Monday, June 25, 2018

When and why did "like" replace "you know" among footballers?

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Back in the 1970s there was a league table for the most times "you know" was said during a short Match of the Day interview.

I can't remember who topped it, but I remember that the count ran into dozens.

If there were a similar table today it would be the number of times "like" was said that would be counted.

We all do it to some extent, as an Indpendent article by Olivia Blair explains:
Professor Michael Handford, a professor of applied linguistics and English language at Cardiff University, says there are two main reasons people use these filler words. Often these are known as “discourse markers” (‘you know’, ‘so’) or “filled pauses”( ‘um’, ‘er’).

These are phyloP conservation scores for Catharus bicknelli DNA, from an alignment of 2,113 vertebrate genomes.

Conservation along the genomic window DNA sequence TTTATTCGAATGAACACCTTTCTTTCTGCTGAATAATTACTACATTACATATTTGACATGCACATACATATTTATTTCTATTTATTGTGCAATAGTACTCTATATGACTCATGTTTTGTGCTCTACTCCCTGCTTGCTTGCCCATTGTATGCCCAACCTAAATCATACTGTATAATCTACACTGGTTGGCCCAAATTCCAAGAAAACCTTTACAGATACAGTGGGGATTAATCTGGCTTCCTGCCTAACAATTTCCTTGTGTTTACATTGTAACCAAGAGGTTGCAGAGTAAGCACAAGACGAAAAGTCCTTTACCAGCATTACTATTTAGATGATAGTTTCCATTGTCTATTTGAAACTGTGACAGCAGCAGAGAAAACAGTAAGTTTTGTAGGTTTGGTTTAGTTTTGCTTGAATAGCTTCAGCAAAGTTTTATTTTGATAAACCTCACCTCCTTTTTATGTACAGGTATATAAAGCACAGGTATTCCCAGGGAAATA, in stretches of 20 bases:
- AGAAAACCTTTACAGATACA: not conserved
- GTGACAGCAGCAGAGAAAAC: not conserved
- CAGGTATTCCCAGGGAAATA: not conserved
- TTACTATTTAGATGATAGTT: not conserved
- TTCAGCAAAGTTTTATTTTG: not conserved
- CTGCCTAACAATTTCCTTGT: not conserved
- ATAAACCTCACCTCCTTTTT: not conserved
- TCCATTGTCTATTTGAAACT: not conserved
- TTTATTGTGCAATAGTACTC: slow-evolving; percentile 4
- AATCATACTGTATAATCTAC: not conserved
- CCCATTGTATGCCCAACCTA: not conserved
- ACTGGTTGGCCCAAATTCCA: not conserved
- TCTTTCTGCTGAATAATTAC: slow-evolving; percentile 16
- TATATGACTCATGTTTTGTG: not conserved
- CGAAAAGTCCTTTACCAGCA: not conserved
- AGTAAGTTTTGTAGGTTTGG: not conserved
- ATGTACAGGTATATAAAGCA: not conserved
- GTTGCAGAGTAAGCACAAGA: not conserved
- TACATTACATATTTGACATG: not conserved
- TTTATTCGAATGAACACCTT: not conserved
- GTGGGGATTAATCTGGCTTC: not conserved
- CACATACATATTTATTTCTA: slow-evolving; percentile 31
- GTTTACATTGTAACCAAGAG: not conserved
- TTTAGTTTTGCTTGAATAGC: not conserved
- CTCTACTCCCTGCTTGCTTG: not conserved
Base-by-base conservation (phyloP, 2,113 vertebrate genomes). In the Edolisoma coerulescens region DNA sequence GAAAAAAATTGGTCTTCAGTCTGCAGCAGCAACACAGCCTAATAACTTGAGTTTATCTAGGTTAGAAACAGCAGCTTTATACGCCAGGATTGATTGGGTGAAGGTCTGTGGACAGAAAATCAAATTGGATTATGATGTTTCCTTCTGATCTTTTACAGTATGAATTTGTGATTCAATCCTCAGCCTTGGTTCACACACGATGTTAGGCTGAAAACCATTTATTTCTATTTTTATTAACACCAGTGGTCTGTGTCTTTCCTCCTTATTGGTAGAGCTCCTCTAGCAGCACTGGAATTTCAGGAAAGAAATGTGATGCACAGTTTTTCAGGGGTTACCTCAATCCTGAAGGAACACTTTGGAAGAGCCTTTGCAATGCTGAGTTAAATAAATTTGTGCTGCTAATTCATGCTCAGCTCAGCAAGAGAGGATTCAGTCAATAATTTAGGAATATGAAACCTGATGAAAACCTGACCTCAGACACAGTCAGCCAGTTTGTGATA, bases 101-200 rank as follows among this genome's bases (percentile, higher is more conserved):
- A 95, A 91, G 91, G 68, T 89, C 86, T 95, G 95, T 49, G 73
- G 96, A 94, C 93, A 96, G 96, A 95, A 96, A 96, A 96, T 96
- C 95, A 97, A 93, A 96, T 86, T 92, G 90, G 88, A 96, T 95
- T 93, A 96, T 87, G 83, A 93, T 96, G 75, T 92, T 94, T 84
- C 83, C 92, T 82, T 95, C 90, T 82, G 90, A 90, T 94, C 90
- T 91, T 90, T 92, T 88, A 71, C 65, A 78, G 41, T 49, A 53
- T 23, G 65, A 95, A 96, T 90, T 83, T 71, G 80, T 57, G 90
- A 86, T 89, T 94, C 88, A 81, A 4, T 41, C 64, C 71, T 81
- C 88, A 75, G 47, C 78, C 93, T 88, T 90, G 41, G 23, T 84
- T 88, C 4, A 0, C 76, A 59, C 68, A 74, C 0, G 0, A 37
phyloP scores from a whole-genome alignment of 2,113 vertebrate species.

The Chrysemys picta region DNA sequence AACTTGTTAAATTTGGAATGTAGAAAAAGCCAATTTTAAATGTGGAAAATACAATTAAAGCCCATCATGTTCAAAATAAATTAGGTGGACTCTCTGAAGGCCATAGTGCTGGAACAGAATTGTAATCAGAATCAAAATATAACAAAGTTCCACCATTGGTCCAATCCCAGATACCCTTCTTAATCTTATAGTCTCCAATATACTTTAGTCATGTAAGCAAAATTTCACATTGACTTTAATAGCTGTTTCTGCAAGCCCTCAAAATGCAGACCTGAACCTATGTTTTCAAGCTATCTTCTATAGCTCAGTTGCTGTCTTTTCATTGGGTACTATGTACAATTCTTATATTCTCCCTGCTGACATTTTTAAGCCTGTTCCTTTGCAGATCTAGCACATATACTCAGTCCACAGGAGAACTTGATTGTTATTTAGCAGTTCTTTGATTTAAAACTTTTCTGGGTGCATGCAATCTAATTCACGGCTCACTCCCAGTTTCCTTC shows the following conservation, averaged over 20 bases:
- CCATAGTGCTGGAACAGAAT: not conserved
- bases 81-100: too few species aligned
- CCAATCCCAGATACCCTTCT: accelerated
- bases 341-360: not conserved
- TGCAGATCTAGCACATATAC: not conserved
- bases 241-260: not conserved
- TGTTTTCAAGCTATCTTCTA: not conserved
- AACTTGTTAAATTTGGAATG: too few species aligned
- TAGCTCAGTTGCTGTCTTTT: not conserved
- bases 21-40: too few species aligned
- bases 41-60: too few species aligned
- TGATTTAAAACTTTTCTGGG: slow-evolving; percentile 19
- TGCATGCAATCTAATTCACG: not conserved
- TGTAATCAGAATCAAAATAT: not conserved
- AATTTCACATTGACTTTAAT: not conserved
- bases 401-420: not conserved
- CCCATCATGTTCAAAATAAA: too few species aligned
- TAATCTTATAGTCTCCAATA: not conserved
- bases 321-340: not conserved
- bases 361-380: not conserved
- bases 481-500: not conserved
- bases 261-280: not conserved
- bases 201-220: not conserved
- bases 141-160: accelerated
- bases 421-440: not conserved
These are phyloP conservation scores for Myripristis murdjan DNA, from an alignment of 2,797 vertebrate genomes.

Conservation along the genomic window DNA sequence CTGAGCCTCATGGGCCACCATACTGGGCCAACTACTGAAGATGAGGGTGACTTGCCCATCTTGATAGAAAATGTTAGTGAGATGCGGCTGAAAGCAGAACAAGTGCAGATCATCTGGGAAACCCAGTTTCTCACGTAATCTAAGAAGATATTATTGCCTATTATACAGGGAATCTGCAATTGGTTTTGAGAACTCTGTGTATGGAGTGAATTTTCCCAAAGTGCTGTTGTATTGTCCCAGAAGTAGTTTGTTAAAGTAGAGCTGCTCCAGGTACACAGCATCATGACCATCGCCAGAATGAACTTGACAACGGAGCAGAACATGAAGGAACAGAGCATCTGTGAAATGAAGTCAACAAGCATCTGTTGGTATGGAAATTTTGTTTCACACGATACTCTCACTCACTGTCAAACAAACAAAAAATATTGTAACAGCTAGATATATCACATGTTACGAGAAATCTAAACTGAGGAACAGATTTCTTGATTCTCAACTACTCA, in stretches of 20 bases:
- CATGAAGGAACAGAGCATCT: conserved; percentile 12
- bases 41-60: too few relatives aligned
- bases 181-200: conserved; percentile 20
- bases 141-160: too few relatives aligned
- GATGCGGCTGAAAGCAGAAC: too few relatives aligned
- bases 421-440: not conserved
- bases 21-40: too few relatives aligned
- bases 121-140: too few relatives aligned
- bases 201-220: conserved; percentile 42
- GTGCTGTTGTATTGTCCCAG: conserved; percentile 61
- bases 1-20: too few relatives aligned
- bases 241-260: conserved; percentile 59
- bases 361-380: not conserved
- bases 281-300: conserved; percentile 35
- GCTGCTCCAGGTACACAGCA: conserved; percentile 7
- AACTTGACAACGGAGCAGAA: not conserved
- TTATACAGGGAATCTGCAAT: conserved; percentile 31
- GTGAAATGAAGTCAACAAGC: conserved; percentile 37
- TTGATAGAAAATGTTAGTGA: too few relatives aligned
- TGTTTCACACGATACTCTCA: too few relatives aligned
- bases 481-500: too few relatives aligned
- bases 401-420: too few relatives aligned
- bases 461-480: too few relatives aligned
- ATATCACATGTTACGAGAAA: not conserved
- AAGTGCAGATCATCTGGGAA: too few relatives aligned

“The functions they fill are often interactional and cognitive,” he told The Independent. “The interactional function is to do with politeness. If you invite somebody to a party and they say no without any of those markers they will appeal rude probably. If you say ‘um, well, you know, sorry’ it makes it much more polite. They play a really important politeness function.” 
The cognitive use of the words is when the person is trying to process information that might be more complex. 
“This is important for the speaker and the listener as well,” Professor Handford says. “If you did speak how people write people wouldn’t be able to understand you as we can’t process that much information."
This being England, there is a class angle: "er" - at least as in "Could you pass the, er, butter?" - is a middle-class usage.

But what I really want to know is when and why did "like" replace "you know" among English footballers?

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